Combing elements of Kraftwerk’s “Trans-Europe Express” and “Numbers” with drum machines, DJ effects, a vocoder, and replayed “samples” from other artists’ material, Bam collaborated with producer Arthur Baker and keyboardist John Robie to create “Planet Rock,” released in 1982. “Seminal” is the most abused adjective in music criticism, but if anything truly deserves the term, it is “Planet Rock,” which planted seeds for electro, Latin freestyle, Miami bass, house, techno—electronic dance music generally. The track was a breakdancing favorite and still invokes the sound of early-’80s New York whenever it’s played. Despite the relentless, martial funk of its rhythm bed, “Planet Rock” has a distant, ethereal quality, as if it’s being beamed in from another dimension—which, in some ways, it is.
With his sartorial otherworldliness and omnivorous ear, Bam was the artiest of the early hip-hop DJs, so it didn’t feel (too) forced to have his massive vinyl collection on display in an art gallery on the occasion of its donation to the Hip-Hop Collection at Cornell University. Facilitated by gallerist and obscure music aficionado Johan Kugelberg, the thousands of LPs that once earned Bam the title “Master of Records” were arrayed in white boxes on top of long banquet tables in the back room of Gavin Brown’s Enterprise the Thursday before last, where the archive will be viewable to the public for one month while it’s alphabetically sorted by volunteers and played by guest DJs.
Left: Artist and White Columns director Matthew Higgs. (Photo: Frank Expósito) Right: Kraftwerk's Computer World.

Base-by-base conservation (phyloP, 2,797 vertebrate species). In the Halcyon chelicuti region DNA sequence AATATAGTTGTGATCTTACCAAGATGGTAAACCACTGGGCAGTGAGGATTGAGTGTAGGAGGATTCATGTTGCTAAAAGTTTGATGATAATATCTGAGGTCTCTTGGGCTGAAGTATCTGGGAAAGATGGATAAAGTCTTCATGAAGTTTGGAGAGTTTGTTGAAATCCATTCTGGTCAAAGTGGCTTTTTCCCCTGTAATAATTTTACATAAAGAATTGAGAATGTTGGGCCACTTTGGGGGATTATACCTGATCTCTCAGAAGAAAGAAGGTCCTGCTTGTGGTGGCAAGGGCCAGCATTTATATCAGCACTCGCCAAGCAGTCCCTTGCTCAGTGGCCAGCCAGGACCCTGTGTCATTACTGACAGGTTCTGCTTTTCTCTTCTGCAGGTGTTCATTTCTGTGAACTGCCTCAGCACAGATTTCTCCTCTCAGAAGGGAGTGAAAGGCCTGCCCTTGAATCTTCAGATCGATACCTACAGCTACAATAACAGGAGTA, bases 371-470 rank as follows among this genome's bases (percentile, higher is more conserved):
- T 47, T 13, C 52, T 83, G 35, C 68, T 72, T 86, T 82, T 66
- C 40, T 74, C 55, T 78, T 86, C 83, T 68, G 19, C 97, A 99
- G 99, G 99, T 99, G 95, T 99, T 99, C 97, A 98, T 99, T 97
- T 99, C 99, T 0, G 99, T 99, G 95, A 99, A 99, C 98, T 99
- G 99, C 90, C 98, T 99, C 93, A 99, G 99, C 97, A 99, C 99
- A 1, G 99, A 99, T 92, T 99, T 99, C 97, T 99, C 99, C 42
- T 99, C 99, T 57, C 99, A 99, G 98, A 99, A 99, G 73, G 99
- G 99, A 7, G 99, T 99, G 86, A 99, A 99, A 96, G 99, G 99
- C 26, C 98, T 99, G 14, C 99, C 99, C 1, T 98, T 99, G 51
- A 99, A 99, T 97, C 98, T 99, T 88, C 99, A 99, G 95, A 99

Two other shows (group exhibition “Made in Space” and Henry Codax’s “Shoot the Lobster”) were opening in the gallery on that scorching summer evening, so the space was crowded, but many of the young punters wandering through the Bam exhibit “didn’t know the time,” as they used to say on old rap records. Seeing me rifling through the boxes, pulling out eye-catching albums with notebook in hand, a surprising number of people asked me what was going on, whether the records were for sale, who Bambaataa was, etc. A bespectacled DJ spinning Disco Not Disco fare like Liquid Liquid’s “Cavern” (source of Grandmaster Melle Mel’s “White Lines”) and the endlessly sampled “UFO” by ESG did make the space seem like a chill-out lounge, separate from the serious business of viewing visual art, but it was still a bit dispiriting to realize that many of these kids would have given their eyeteeth and hipster eyewear to witness Jay-Z’s inane cooption of the Chelsea scene for his “Picasso Baby” video shoot at Pace Gallery and yet were completely ignorant of one of the architects of the art form.
I tuned out the gawkers and refocused my attention on the real story of the evening: the records, which were a crate-digger’s delight. Hinting at an organizing principle that had succumbed to entropy over the years, Bam had written on many of the older LP covers, “This album belongs to Bambaataa Khayan Aasim,” followed by a number (e.g., #1526). On the back cover, he gave handwritten star ratings (one to three stars) to individual tracks. Certain extremely weathered records referenced the prehistory of rap—a Sha Na Na album, for instance, from which early party MC Busy Bee probably copped his “Ba-diddy-ba-ba-dang-da-dang-diddy-diddy” routine, and forbiddingly monolithic white-label 12-inches with nothing but “ELECTRO FUNK” typed in all caps.
There were many test pressings and promo copies of Bam’s early singles (“Jazzy Sensation,” “Planet Rock,” “Looking for the Perfect Beat”) peppering the boxes, as well as promo 12-inches from other DJs and disco and rap artists of the time, some housed in a fetching generic hot pink cover dripping with period detail: cartoonish red female lips part as if to blow and issue forth the words “Disco Single.” Fresh. Bam’s musical tastes knew no boundaries, and this was more than confirmed as I tore through box after box.